Michael Wu, University of California, Berkeley
Practicum Year: 2003
Practicum Supervisor: Don R. Hush, Dr., Group CCS-3, Los Alamos National Laboratory
This is a theoretical and mathematical practicum which involves proving fundamental theorems for uniform convergence of empirical risk to the expected risk over data dependent function classes. In traditional VC theory, structural risk minimization uses a function classes that are independent of data. Without specifying the hierarchy of nested hypothesis classes, a learning algorithm could spend much resources searching within hypothesis classes that do not contain a good approximation of the target function. Using data dependent function classes is a general method for incorporating our bias and prior knowledge obtain from the training data. The goal of this practicum is to prove a uniform law of large number over data dependent hypothesis class for regression problems. This establishes the existence of a consistent learning algorithm over data dependent hypothesis classes for regression, which can significantly reduce computational load and possibly give a much better confidence bound in the small sample limit.
SPH Code Validation and Addition of Particle Splitting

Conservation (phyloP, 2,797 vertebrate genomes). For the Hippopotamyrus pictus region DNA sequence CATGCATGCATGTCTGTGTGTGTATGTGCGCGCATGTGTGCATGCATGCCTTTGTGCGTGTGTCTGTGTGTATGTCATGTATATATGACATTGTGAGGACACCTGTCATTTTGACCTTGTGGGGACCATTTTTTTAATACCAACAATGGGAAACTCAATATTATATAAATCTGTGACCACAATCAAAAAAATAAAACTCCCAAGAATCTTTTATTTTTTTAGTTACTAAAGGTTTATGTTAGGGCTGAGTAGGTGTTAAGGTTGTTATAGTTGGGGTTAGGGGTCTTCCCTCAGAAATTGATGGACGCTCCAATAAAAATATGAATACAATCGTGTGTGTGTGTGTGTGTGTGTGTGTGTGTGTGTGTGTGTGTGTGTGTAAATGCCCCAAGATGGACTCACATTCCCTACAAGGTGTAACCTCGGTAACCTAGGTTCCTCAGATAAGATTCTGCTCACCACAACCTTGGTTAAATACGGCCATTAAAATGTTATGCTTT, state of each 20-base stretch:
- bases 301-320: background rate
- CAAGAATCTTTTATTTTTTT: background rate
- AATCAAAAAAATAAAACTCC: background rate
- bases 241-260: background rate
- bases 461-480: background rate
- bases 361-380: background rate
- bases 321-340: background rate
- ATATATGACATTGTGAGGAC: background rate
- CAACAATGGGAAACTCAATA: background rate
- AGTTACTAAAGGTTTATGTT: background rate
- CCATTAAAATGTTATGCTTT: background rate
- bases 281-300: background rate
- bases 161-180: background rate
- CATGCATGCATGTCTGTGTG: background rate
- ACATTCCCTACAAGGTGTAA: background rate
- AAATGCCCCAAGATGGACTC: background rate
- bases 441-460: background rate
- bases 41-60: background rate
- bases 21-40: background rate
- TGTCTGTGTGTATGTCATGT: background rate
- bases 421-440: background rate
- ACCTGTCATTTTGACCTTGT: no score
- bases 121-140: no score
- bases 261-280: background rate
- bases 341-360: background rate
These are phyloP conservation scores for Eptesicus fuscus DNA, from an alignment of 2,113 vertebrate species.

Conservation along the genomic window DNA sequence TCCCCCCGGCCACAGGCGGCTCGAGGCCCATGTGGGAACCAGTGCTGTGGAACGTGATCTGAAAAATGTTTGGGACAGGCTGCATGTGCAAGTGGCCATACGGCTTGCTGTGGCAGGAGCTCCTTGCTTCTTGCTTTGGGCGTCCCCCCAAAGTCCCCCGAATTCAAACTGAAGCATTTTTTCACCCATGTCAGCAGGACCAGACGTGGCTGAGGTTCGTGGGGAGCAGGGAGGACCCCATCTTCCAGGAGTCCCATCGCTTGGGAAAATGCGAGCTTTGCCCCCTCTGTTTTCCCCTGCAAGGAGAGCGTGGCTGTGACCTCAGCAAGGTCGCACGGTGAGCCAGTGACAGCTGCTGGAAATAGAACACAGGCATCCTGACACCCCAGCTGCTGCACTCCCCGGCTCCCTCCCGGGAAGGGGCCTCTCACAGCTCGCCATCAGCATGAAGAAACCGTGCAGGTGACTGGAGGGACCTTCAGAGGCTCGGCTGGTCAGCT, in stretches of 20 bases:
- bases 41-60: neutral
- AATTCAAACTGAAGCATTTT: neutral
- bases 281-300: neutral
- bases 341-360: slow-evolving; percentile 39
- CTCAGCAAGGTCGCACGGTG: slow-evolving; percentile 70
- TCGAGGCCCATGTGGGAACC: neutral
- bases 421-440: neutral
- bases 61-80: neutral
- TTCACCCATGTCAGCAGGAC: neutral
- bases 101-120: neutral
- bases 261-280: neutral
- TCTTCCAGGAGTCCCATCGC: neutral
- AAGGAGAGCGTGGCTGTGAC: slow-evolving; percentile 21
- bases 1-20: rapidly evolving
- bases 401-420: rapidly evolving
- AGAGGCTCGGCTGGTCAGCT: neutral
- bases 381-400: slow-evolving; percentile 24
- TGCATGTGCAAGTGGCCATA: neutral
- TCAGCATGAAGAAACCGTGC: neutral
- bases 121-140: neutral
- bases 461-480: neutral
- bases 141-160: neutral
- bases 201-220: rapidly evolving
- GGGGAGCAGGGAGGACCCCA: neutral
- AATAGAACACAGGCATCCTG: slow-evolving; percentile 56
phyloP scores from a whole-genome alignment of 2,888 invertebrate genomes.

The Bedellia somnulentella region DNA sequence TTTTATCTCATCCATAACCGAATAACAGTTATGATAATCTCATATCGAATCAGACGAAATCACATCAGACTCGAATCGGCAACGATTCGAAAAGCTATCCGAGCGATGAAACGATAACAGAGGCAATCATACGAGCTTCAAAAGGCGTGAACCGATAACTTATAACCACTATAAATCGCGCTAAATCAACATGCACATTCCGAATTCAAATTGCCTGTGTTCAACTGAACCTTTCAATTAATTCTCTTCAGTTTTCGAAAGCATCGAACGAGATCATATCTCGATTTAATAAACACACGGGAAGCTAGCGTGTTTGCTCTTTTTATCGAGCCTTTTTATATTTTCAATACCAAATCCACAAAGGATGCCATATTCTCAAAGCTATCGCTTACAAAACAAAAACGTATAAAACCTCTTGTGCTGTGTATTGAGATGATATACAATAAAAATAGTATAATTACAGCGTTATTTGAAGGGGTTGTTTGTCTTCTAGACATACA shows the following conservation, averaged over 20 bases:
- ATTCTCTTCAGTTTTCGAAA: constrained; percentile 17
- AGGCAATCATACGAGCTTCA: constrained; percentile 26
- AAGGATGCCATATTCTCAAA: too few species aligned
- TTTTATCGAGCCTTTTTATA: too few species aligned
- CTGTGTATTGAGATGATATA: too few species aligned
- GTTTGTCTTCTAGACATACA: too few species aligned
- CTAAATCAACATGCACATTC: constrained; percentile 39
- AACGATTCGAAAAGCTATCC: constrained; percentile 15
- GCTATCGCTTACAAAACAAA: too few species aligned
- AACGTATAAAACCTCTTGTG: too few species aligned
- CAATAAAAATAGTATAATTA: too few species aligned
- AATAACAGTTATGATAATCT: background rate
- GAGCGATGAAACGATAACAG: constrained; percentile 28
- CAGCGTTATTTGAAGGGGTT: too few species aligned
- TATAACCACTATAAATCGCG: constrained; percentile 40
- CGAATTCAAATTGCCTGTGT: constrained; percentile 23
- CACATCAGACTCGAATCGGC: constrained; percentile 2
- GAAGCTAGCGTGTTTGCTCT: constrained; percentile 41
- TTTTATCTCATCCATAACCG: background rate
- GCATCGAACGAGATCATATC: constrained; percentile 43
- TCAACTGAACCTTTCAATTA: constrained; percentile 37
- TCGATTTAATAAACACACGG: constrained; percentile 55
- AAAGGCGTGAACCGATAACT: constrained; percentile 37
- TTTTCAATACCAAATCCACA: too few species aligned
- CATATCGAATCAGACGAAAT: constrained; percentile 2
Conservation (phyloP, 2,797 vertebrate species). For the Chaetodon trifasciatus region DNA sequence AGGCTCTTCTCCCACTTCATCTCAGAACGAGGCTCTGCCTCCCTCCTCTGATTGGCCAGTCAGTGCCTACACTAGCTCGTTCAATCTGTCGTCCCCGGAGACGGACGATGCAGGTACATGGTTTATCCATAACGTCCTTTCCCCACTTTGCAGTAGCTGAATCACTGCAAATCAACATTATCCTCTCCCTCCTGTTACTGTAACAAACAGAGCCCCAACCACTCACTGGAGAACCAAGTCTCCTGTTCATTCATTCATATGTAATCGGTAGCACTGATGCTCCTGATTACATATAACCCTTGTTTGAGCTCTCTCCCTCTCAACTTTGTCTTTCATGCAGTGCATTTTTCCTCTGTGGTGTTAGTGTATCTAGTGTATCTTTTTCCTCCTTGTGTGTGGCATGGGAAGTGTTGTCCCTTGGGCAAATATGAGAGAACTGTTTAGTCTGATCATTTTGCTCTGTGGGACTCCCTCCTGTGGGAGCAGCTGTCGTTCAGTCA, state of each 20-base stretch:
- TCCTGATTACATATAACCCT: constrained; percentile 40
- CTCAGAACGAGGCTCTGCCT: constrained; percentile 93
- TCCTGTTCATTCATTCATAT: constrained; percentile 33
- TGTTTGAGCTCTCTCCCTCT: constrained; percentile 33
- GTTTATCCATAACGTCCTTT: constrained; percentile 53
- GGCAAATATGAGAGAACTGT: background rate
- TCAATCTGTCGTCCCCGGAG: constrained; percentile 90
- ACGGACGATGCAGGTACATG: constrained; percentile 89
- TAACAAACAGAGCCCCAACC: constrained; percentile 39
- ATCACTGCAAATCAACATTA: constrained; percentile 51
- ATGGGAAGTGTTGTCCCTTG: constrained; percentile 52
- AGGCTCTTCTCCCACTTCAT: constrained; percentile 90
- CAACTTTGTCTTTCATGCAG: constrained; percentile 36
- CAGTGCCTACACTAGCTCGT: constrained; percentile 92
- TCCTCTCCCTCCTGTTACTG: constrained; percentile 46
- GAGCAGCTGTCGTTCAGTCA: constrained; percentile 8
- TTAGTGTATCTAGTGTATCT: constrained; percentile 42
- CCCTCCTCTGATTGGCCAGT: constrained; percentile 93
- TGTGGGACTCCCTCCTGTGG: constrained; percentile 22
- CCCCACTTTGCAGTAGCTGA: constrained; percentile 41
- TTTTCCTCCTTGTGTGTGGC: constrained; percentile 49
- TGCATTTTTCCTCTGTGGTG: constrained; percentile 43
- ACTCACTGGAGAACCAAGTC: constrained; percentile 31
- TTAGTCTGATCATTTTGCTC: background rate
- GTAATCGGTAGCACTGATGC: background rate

Marcelo Alvarez, University of Texas
Practicum Year: 2002
Practicum Supervisor: Michael Warren, Staff Member, T-6, Los Alamos National Laboratory
The smoothed particle hydrodynamics (SPH) method is a particle-based gridless Lagrangian method for simulating astrophysical flows. It is very versatile because it naturally allows for adaptive spatial resolution and is free from the complications imposed by solving the hydrodynamic equations on a grid. Recently, Mike Warren and Chris Fryer have begun an exciting collaboration in which they are applying the SPH method to the simulation of core-collapse supernovae, a very computationally demanding problem. This collaboration has already lead to the first fully three-dimensional simulation of such a supernova, giving new insight into the puzzle of how these stars explode and how they lead to the remnants we observe today. This could only be possible with the development of an efficient, parallel SPH code and access to some of the world's fastest computers. My practicum work consisted of getting to know this SPH code, understanding the algorithm behind it, testing it on problems with known solutions, and trying to improve it by adding new twists to the existing algorithm. In particular, I became involved in adaptive particle splitting, a technique which is similar in spirit to adaptive mesh refinement (AMR). In adaptive particle splitting, SPH particles are split in regions where more resolution is desired, allowing a significant increase in the dynamic range or resolution of the calculation, while only modestly increasing the computing time. In future work, I hope to apply the particle splitting method to problems ranging from supernova explosions to the formation of large-scale structure in the universe.